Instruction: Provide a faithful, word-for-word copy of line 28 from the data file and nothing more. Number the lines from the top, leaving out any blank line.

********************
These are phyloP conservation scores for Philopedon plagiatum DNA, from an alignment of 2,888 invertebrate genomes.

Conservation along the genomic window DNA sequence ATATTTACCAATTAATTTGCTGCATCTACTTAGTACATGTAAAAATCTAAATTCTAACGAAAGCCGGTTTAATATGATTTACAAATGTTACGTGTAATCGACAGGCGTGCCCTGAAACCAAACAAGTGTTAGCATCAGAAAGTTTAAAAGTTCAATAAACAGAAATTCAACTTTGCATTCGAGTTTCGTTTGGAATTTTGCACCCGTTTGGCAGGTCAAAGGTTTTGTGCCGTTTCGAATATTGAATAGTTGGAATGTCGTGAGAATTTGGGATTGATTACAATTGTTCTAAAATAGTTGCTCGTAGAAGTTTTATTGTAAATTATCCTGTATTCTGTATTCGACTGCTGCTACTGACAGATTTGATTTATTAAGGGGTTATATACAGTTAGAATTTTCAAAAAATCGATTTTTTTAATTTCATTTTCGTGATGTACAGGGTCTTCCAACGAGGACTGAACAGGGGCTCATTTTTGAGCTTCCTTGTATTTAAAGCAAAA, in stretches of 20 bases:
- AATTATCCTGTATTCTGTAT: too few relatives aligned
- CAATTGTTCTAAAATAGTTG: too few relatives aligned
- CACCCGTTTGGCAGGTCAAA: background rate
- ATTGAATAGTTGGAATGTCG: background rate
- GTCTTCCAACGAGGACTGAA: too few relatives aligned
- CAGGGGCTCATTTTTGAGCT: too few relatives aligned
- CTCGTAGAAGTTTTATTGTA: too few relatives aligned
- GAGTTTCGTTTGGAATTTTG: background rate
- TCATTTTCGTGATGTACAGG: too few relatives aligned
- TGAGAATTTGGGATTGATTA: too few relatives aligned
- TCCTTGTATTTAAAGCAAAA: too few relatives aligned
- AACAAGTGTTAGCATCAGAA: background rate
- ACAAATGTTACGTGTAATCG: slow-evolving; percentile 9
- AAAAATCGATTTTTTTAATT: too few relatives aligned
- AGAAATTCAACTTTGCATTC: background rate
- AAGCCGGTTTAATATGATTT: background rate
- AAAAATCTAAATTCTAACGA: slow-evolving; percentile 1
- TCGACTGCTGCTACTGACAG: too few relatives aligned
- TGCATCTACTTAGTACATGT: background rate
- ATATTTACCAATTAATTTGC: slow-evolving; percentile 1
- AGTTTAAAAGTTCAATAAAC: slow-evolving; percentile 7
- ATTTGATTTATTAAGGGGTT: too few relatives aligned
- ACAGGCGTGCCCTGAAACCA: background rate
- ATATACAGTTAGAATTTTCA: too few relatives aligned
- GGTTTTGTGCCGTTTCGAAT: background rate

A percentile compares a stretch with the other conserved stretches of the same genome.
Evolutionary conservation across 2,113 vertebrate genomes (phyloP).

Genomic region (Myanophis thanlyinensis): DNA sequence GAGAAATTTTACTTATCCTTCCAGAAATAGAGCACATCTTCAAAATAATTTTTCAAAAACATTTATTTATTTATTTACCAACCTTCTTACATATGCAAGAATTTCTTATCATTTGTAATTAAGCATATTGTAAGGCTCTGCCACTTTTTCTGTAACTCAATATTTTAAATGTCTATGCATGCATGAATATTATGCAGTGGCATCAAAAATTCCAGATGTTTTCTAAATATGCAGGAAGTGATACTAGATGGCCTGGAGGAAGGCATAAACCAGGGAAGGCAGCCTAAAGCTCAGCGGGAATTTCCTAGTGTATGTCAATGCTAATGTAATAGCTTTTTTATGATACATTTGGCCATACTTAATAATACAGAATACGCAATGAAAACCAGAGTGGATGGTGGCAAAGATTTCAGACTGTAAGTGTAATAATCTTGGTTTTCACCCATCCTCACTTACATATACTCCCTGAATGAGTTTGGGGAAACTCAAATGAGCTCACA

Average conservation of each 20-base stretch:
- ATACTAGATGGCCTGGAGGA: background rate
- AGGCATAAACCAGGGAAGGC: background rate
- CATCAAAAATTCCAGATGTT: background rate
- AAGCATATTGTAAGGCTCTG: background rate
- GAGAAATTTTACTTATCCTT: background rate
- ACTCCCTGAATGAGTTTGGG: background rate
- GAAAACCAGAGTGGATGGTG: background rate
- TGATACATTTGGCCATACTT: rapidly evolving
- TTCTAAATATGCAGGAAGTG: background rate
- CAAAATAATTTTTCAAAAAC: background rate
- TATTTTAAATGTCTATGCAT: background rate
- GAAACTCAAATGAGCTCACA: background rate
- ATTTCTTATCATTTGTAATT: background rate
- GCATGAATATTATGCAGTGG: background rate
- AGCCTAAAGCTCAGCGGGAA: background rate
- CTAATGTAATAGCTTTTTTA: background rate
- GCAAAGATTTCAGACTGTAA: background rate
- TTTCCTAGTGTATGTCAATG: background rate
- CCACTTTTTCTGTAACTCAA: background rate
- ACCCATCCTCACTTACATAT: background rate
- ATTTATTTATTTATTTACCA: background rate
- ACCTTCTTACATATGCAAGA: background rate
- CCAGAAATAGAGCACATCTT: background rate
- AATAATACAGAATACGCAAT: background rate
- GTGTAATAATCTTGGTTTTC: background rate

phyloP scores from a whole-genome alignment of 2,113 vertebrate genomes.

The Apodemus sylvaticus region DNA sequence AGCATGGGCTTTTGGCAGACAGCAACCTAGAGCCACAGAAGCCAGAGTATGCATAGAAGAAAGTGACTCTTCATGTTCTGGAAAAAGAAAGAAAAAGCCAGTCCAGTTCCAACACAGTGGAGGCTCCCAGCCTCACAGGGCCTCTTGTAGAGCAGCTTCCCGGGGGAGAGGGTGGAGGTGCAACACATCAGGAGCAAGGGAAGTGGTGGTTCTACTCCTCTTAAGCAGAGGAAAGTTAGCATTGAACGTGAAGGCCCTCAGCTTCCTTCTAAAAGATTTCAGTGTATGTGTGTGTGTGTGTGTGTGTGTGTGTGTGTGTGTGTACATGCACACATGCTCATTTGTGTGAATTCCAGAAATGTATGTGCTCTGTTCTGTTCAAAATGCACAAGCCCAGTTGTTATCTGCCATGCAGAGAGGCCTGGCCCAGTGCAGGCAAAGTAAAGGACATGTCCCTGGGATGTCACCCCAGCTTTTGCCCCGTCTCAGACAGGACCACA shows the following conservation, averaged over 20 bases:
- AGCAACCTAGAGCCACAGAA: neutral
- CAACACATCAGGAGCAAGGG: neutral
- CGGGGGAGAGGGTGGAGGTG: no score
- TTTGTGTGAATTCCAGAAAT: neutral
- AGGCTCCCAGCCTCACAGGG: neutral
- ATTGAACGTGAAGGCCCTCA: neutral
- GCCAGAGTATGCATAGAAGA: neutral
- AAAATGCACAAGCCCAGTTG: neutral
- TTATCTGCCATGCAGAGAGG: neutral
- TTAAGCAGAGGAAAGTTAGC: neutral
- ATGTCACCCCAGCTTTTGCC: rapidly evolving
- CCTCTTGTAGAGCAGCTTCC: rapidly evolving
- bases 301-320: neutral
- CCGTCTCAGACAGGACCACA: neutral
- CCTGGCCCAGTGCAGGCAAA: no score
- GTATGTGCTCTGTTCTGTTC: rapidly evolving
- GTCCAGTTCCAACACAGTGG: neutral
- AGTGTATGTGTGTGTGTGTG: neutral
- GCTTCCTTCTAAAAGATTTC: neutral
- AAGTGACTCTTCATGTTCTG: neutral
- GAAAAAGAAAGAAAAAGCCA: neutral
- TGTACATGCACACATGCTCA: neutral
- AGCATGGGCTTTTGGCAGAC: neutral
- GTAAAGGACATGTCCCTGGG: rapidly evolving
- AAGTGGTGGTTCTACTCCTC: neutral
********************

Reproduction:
A percentile compares a stretch with the other conserved stretches of the same genome.